One of my favourite theological books is called Proverbs of Ashes.  It is written collaboratively by Rita Nakashima Brock and Rebecca Ann Parker.  In this book, these two women do theology by sharing their life experiences.  By telling their stories, by revealing their struggles, they choose not to remain anonymous behind academic prose, but to wrestle with life and God in life in an open and transparent way.

Through two voices, through the telling to two tales, they articulate a theological vision for resisting violence and affirming life.  They speak about their journeys of healing as both Rita and Rebecca Ann recount ashes in life, ashes created by violence and loss and also ashes left by life-denying theologies of self-sacrifice that diminished their persons.  In their reflections as two individuals deeply committed to the Christian faith, they were puzzled that they were often left feeling diminished and imprisoned by theologies which shackled their passions rather than releasing a fiery passion for life and for God.

Read more: Exodus Epic - Fire of Healing

Exodus – Infant Beginnings

In a time where wars wage, we are ironically exposed in our Biblical readings with the Hebrew story of the Exodus.  In these Biblical readings, we are invited to hear the story anew and perhaps hear the story differently even as we remember this story impinged deeply on the consciousness of Jesus and is constantly alluded to by the writers of the Christian gospel.

The early gospel writers utilize the Exodus story to articulate the story of salvation and wholeness as a story of liberation from oppression and as a journey home, the journey to the “soul home”.   Over the next few weeks, as we reflect on our spirit lives, as we reflect on our own faith journeys, as we consider our own ongoing quest for freedom and liberation and wholeness, we will listen to the Hebrew story of Exodus.  We will also listen for insight to respond to the challenges faced in our world.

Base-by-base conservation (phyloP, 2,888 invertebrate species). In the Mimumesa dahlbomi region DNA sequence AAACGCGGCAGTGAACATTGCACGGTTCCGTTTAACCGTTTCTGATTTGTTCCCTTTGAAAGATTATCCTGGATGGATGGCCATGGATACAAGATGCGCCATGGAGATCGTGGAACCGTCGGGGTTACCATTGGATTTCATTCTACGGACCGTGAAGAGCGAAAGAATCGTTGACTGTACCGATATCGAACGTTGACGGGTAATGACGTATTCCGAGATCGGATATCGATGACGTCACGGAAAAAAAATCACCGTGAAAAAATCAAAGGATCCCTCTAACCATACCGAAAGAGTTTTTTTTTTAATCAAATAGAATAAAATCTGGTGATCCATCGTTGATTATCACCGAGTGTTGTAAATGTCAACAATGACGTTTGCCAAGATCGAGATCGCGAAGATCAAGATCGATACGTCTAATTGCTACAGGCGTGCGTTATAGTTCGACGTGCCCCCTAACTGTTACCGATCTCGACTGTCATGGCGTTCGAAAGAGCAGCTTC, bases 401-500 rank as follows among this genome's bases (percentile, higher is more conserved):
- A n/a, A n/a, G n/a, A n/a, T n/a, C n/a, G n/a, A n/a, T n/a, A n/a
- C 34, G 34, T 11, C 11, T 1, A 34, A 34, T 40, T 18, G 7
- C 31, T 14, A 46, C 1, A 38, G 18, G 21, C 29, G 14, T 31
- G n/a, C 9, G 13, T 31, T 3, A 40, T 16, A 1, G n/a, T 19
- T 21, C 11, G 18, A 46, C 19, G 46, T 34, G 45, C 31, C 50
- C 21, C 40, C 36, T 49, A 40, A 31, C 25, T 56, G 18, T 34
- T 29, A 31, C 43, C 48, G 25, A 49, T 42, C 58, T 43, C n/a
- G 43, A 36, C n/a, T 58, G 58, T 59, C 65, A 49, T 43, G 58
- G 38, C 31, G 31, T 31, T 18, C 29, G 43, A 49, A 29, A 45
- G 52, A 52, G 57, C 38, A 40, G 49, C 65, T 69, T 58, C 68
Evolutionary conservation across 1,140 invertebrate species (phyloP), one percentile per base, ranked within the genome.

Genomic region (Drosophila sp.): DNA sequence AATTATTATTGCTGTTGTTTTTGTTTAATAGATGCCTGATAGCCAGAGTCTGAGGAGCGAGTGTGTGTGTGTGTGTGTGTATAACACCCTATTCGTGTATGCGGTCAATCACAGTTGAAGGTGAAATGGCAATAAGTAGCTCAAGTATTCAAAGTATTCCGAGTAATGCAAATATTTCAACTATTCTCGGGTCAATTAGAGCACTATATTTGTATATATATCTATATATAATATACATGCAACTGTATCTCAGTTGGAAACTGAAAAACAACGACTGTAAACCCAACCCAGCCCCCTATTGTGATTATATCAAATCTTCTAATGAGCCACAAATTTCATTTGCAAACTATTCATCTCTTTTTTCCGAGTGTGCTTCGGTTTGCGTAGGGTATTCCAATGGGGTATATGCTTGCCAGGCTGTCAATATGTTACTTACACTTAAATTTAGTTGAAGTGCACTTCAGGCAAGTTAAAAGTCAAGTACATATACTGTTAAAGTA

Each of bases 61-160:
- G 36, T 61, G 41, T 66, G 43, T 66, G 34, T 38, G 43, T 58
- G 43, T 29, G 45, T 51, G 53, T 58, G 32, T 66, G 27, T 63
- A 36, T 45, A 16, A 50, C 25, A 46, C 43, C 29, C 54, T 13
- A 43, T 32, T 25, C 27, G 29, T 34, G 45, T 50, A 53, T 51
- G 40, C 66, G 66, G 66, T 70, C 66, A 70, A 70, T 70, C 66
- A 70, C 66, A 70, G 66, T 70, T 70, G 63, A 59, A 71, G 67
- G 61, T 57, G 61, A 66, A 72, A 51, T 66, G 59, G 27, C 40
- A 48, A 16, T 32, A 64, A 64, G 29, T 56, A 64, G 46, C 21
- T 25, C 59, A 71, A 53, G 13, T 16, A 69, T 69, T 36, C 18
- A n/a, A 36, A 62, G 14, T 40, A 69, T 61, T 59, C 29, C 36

Today, we begin by doing as our gospel reading heeds, welcoming Spirit as a child.  We return to a childhood story, the birth of Moses.  You may or may not know the story. The infant life of Moses was threatened by an evil monarch known as the Pharaoh.  In the story, the mother of Moses floats him down the Nile River in a basket to save his life. The floating basket with the infant Moses is discovered by the Pharaoh’s daughter who not only rescues the child, but adopts the child as her own.

Read more: Exodus - Infant Beginnings

Pete Seeger, infamous folk singer, civil rights and anti-war activist, avid environmentalist, died this past week.  David Dunaway titled his biography on Pete Seeger “How Can I keep from Singing”.  Many weeks ago, it was decided that our choral anthem this week would be “How Can I Keep From Singing”.

For us at First United this day, we see a synergy of Spirit in this confluence of events, there is something the spirit says to us this day.  It is the way the spirit works you know, a mystery of our faith.

Seeger believed that powerful music could change the world.  He is also famously quoted for saying that being generous of spirit is a wonderful way to live….  This philosophy jives with the philosophy that sings through the words of Jesus in the sermon on the Mount.  The sermon on the mount is about generousity of spirit.

The sermon on the mount serves as a centrepiece, a signature song if you will, of the teachings of Jesus.  It opens with the beatitudes, the words that we just sung. These words capture the impulse of the spirited teachings of Jesus, but capture them by sounding hopeful notes yet also by sounding rather strange and discordant notes, notes that initially sound strange to the ear. 

Read more: Pete Seeger and the Sermon on the Mount